Tuesday, 8 May 2012

A small step for koalas

I have been following certain developments on the koala front in Australia. The marsupial is an icon associated with Australia- and is also well known for its predilection for eucalyptus and sleep.

After a decline in the wild population (to approx. around 200,000 according to government figures), Tony Burke (Australia’s Environment Minister), following a Senate report, has listed koalas as ‘vulnerable’ species last week. However, the tag will be restricted to certain areas- i.e Queensland, New South Wales (both states experienced a heavy decline in population), and Australian Capital Territory (which now has no wild koalas), which is another example of effective lobbying by the industries concerned as both Victoria (which has the distinct Strzelecki koalas, most of which are in private properties) and South Australia are not included (Burke claims that there are large koala populations in these two states). Whilst NSW welcomed this development, the Queensland Premier, Campbell Newman, is disgruntled, labelling the move as a ‘mindless green tape’ and threat to the employment market and development in the state.

The Senate report associated the population decline with habitat destruction (mainly by coal mining, logging, and housing developments), climate change (drought and extreme weather resulting in bushfires), accidents (road-kill), attacks by dogs (especially in summer when they venture into gardens to drink from swimming pools and water bowls), and disease (notably: Chlamydia). In the case of bushfires, koalas’ slow-moving nature prevents them from escaping from fires.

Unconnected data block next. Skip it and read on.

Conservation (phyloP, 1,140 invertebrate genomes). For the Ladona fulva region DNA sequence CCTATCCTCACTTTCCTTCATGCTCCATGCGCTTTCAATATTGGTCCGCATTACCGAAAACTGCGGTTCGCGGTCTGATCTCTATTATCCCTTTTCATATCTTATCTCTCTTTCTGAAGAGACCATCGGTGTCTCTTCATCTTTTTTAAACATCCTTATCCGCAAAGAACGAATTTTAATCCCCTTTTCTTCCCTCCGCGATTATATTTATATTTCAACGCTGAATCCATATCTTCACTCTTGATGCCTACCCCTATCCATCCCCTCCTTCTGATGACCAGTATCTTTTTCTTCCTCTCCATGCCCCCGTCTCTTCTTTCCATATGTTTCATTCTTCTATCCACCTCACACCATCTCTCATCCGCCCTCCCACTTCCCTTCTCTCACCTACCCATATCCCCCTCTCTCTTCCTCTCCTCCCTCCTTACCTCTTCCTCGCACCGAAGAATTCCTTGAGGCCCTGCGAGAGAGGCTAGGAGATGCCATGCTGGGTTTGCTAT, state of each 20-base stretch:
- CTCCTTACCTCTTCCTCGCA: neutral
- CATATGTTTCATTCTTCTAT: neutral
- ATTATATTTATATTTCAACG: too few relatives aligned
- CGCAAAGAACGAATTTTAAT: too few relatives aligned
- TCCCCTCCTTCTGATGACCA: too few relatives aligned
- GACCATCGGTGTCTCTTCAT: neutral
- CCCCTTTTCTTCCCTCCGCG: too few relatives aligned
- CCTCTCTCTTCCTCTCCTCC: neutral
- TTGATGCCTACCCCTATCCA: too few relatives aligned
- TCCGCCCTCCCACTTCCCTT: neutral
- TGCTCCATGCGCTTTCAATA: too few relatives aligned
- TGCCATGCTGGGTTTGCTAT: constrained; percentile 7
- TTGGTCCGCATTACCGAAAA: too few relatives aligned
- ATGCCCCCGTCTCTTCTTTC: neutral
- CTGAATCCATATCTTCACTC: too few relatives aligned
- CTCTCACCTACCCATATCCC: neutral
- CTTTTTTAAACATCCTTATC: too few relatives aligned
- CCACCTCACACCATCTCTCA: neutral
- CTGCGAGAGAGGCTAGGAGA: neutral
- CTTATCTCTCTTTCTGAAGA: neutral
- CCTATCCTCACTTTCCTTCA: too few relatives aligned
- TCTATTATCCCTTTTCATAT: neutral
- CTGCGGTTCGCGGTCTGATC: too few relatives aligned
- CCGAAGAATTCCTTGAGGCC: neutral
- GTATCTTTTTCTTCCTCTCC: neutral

The question now remains as to what will be done proactively to ensure that the koala isn’t driven to extinction.

Image source: BSPI/Corbis
















David said...

It is tempting to suggest introducing them to Brazil where there are large Eucalyptus plantations for the paper industry, but artifical introductions don't have a very good track record! I hope the Australians can protect better such an iconic animal

Sarah Stephen said...

Indeed! Also, the deforestation reports of Brazil is quite disheartening. Perhaps what they need is a wildlife reserve- just for them.


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